For some time I’ve been yearning to visit Fallingwater, one of Frank Lloyd Wright’s masterpieces. Since it is about 4 hours drive from where we live in Virginia, we planned a weekend around it, deciding to see the house on Sunday, and camping overnight nearby at Ohiopyle State Park Campground the previous night.
We arrived at Ohiopyle, Pennsylvania in the early afternoon on Saturday. We knew Fallingwater was famous, but Ohiopyle – the little town near it – is also famous all on its own for tourist activities, especially on the weekend. It was packed with people walking around, cycling, rafting on the river, and visiting nearby waterfalls. In the town everything is within walking distance and there are lots of cute shops.
The day was beautiful and warm, despite being mid-October. To refresh ourselves, we took a quick stroll on a picturesque bridge over the rushing river.
Ohiopyle State Park Campground
The drive had been long, so we decided to head on over to the campground. Ohiopyle State Park Campground is an affordable alternative to staying at a hotel. For two people for one night we paid $30 to stay at a campsite close to a bathroom and shower.
While the price and the close access to a bathroom was nice, this campground was a bit hit-and-miss for us. There are a lot of places at the Ohiopyle campground that are covered in pebbles. This is probably fine if you mainly do car-access camping and bring a big tent with a strong tent footprint. However, according to reviews online, our light tent and tent footprint meant for backpacking could be easily damaged by such little sharp rocks. Our first campsite was completely covered in pebbles, so we arranged to move to a different spot.
One of our campsite neighbors decided to only stay one day instead of two and kindly gave us his remaining campfire wood before leaving. We set up camp, started a fire, and hung out reading books and relaxing for a while. Anticipating an early morning, we took showers and dried our hair by the fire.
Unfortunately, bedtime wasn’t too relaxing because neighboring campers were making noise late into the evening.
In the morning a lovely mist descended on the autumnal campground, making for some nice pictures.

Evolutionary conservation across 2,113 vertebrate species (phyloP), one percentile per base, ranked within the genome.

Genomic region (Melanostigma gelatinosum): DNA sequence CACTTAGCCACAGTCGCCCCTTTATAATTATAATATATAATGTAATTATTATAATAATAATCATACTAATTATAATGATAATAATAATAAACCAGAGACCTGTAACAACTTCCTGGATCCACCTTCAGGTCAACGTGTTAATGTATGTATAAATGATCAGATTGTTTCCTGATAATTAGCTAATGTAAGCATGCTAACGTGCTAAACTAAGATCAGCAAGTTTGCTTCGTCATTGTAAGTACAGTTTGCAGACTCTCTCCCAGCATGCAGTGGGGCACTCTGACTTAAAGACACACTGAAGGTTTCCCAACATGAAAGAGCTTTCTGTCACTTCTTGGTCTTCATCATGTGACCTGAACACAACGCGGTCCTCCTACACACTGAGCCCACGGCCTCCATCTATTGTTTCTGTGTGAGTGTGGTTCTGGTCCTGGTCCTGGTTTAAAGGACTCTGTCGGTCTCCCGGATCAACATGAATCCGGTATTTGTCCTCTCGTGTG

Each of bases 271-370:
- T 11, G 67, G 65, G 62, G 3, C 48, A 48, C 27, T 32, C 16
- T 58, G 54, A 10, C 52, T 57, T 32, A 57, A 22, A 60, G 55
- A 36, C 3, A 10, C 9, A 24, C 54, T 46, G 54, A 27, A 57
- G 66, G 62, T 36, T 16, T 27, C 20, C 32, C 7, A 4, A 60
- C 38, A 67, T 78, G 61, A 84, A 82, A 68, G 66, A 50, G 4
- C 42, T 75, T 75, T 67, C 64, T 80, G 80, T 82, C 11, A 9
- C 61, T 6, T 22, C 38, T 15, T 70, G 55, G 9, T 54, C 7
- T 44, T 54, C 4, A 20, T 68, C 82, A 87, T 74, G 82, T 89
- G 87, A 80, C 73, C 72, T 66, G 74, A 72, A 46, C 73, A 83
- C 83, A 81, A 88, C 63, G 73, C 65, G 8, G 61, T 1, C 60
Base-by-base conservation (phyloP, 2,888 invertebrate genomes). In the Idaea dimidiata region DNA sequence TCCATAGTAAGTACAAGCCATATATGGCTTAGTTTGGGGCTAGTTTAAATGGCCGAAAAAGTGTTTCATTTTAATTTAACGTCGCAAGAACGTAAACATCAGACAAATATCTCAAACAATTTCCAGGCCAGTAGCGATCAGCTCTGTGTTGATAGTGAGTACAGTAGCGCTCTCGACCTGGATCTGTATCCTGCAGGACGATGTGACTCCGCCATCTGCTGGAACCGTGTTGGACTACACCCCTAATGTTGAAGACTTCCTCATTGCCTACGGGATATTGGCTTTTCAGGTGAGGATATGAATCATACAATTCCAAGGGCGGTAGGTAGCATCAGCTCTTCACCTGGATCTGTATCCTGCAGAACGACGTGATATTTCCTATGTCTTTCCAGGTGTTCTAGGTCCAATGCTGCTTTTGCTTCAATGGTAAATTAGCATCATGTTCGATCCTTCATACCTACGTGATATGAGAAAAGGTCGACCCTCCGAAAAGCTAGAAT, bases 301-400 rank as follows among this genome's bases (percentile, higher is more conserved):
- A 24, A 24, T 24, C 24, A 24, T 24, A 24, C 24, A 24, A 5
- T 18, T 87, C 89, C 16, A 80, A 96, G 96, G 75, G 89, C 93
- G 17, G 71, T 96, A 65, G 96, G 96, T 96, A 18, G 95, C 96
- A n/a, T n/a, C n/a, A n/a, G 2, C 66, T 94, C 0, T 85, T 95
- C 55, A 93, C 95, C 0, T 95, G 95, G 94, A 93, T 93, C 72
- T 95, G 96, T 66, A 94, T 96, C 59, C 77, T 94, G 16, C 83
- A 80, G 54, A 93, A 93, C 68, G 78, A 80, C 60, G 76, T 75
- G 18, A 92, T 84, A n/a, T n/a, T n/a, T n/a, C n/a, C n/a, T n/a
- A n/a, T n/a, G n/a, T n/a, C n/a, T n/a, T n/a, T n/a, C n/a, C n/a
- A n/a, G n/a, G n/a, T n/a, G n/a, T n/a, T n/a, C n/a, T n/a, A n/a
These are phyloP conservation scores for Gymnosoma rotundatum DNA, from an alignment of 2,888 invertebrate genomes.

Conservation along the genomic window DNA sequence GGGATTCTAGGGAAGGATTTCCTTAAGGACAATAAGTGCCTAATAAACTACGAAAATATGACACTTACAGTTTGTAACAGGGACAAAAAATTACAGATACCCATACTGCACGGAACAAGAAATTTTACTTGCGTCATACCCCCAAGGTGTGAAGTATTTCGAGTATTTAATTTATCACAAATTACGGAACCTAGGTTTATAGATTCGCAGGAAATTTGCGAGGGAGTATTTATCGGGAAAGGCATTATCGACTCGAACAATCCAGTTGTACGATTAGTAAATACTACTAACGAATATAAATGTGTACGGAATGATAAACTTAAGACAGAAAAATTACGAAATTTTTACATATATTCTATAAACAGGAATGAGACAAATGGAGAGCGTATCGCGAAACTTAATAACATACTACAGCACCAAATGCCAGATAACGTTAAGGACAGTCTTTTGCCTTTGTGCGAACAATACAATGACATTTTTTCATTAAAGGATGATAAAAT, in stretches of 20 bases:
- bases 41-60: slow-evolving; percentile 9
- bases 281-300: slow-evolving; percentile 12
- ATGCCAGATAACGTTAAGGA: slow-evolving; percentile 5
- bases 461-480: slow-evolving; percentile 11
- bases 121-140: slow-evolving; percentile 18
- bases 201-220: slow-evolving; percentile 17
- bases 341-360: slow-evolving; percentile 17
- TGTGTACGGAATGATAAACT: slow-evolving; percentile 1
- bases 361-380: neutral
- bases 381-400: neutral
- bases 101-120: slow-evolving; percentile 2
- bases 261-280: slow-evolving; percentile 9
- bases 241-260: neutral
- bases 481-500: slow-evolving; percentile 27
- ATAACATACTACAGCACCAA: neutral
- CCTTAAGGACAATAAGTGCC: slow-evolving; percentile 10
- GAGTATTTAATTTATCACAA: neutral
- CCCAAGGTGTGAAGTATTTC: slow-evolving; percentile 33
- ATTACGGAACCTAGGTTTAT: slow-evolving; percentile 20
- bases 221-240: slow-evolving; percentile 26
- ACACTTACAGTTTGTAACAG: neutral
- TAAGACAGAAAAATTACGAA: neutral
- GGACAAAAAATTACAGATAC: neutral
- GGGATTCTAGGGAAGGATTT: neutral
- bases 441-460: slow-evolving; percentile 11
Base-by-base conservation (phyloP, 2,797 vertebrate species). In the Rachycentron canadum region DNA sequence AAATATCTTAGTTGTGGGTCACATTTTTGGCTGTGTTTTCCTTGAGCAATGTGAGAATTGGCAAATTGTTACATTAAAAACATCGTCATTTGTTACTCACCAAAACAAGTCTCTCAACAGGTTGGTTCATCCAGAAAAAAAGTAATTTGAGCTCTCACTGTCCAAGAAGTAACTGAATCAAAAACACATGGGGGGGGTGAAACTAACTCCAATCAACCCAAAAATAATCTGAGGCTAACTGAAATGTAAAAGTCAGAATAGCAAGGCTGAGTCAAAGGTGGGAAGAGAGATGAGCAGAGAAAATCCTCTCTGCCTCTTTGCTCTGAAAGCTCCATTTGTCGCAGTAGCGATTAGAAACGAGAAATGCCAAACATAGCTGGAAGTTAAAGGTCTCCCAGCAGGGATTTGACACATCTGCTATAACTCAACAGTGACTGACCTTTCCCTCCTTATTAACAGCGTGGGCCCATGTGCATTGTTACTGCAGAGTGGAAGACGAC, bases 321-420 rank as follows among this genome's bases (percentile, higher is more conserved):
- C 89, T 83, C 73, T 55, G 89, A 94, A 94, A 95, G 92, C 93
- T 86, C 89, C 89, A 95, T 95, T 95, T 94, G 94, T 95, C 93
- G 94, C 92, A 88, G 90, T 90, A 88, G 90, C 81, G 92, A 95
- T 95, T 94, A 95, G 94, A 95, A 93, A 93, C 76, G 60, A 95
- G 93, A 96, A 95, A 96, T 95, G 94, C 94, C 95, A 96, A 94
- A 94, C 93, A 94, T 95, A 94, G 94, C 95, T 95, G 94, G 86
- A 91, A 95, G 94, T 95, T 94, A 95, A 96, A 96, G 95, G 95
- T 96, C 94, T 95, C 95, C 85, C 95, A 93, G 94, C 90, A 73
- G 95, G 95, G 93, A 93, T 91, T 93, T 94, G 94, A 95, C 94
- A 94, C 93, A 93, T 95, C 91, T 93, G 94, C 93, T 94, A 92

Although it was an interesting experience, we much prefer backpacking, getting tired from the exercise, and staying overnight in the solitude of the wilderness.
After packing up, we headed over to our main objective: a tour of Fallingwater. The house was designed as a private residence and weekend home for the family of Pittsburgh department store owner, Edgar J. Kaufmann, Sr. Can you imagine having this as your second home in the country? Apparently the cost of the house was more than they were shooting for, but the end result was well worth it! The family kindly donated and entrusted the house and the surrounding 1,543 acres of natural land in 1963 to the Western Pennsylvania Conservancy, a non-profit organization that continues to upkeep and manage it.
We had purchased tickets ahead of time ($60 for two for a 1-hour house tour). You need to reserve your spot and purchase tickets a few weeks ahead of time to get a good slot. The tour groups of about 15 people start every 10 minutes. A guide shows you through the house in 5-minute segments. On the 1-hour house tour you are not allowed to take pictures inside the house, but if you sign up for a longer, in-depth tour, they let you do so.
Designed by Frank Lloyed Wright in 1935, with all wings completed by 1939, the house is meant to blend art and nature. For example, the height of the house matches the height of the two waterfalls that run below it. Also, the beige tone of the painted concrete is inspired by the color of the underside of a fallen Great Laurel leaf. In the woods surrounding the house there are many Great Laurels.
Great Laurel, Rhododendron, American Rhododendron, Great Rhododendron, or Rhododendron maximum, is a member of the Heath Family (Ericaceae). They bloom June to August. Great Laurels grow in damp woods and forested wetlands. Its hard wood can be used in making tools and ornaments.
This photo is from an August trip to Dolly Sods, but it is nice to imagine the forest surrounding the house filled with these big, bold flowers in summer.
One of the many things I loved about Fallingwater was how modern and minimalist it was. I felt like I was walking through a house in a current home design magazine. Interestingly, Frank Lloyd Wright also designed most of the furniture in the house. My favorites were the zabuton seats, inspired by similar chairs in Japan:
The above image is from the Fallingwater website that highlights various art and furniture pieces in the collection.
After the tour you cross over onto a path that leads to an overlook with an iconic view of the abode.
Visiting Fallingwater was a unique experience and definitely worth the time and effort. Going forward, my husband and I plan to go see other Frank Lloyd Wright structures. Wright made over 1,000 designs in his career, 532 of which were completed. While we probably cannot see them all, I bet the ones we will see will be beautiful and inspiring in their own ways.